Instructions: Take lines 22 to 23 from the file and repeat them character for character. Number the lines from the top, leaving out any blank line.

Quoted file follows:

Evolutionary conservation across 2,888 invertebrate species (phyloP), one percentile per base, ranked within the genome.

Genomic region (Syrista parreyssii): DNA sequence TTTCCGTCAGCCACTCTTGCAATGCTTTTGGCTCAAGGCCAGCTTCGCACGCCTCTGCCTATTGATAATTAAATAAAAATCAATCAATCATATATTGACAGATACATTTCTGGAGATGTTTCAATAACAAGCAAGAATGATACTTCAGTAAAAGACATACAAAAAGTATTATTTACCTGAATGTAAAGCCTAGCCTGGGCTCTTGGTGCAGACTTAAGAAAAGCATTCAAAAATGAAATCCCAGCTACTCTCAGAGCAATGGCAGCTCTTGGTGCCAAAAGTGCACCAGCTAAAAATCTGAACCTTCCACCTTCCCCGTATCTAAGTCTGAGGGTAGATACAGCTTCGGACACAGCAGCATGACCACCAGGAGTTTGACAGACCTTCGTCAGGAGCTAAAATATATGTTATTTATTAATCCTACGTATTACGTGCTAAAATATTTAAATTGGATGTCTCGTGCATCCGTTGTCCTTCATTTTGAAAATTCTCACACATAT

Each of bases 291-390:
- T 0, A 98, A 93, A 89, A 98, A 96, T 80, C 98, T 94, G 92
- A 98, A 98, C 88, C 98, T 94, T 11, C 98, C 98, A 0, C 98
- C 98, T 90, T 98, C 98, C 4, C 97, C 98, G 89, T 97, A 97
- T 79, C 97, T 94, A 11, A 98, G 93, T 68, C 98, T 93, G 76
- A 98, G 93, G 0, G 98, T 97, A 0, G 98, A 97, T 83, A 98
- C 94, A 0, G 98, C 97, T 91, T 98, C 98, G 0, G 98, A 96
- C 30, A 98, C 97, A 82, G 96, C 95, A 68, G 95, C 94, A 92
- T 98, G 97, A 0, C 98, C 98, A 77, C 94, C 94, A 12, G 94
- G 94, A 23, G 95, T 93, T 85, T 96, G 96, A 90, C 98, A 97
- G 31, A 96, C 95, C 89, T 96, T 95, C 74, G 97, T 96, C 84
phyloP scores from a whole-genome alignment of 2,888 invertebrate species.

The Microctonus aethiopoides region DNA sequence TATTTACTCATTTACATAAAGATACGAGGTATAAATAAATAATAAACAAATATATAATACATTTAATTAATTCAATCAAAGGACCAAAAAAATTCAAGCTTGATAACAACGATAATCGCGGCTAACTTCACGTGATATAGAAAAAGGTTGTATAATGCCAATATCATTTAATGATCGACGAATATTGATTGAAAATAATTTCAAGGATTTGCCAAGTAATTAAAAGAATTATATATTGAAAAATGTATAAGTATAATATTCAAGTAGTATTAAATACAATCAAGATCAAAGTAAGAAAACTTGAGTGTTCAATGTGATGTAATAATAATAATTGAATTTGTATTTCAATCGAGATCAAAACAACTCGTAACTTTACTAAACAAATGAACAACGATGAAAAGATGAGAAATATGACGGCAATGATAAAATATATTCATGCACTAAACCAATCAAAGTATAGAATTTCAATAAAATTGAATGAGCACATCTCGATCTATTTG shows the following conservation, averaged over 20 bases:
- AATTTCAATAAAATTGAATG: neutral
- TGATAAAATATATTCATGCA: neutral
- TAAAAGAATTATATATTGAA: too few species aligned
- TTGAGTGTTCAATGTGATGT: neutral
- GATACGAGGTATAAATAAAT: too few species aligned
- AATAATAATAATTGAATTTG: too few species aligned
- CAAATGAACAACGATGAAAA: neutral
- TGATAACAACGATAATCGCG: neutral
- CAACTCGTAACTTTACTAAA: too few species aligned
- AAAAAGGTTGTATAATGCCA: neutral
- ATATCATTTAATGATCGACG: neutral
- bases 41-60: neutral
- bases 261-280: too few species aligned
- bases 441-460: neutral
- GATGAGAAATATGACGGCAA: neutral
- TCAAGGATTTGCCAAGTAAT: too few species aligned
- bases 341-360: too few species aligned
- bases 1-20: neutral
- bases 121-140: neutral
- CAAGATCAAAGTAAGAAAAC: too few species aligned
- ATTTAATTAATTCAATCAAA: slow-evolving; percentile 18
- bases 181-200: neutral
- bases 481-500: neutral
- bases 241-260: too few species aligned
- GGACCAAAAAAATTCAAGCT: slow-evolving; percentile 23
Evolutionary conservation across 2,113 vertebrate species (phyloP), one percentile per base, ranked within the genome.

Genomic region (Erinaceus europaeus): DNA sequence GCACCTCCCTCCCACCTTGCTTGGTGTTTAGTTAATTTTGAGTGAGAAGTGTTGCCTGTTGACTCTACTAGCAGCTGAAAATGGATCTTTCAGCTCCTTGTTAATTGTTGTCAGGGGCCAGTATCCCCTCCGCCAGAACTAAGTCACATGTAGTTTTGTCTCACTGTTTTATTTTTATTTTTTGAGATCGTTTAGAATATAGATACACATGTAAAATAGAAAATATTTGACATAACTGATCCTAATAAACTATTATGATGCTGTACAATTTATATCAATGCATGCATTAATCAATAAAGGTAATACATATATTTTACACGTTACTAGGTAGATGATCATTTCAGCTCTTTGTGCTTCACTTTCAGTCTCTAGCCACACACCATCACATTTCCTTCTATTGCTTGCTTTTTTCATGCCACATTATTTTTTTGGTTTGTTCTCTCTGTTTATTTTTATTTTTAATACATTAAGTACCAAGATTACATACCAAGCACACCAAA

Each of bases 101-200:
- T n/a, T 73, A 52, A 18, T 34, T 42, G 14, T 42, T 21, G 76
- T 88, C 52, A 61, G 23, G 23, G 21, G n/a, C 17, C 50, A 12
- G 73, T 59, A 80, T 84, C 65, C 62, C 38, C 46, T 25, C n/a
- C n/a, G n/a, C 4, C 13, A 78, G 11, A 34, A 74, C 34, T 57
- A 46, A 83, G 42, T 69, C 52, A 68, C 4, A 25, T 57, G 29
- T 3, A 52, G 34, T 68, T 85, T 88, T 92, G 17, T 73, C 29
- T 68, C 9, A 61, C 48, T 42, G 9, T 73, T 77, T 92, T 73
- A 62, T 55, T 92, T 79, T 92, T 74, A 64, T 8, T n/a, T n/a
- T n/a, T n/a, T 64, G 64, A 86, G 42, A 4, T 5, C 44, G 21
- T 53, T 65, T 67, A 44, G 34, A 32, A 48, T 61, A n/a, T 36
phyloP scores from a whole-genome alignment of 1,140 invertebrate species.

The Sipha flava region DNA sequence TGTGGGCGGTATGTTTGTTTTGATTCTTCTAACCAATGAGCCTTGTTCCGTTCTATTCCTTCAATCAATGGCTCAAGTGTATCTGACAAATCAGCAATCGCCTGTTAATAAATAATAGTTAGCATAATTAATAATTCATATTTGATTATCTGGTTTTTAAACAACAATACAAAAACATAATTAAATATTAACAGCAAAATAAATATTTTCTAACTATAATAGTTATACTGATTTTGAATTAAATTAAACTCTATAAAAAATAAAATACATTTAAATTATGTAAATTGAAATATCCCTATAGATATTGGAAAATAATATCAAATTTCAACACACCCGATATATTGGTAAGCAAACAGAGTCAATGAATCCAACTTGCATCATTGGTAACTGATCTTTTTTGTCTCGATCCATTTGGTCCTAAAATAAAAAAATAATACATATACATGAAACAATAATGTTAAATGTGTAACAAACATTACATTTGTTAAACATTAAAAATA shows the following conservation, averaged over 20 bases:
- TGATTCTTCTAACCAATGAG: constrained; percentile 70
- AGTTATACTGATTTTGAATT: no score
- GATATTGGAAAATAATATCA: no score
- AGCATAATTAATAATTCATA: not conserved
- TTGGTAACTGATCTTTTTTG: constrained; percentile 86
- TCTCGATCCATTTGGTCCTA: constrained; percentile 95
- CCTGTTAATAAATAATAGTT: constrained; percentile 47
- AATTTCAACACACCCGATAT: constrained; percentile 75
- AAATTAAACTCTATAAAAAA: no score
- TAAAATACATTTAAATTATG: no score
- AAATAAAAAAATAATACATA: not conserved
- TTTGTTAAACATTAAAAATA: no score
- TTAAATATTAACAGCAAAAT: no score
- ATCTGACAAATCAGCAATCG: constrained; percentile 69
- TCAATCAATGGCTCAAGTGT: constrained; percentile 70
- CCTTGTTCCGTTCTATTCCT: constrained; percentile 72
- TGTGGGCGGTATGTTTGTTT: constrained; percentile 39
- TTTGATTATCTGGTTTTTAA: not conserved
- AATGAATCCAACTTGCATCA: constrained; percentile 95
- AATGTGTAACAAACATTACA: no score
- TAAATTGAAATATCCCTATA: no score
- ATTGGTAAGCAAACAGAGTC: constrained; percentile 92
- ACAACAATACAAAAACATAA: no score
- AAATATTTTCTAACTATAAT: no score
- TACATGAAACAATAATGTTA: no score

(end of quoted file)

- CAAATGAACAACGATGAAAA: neutral
- TGATAACAACGATAATCGCG: neutral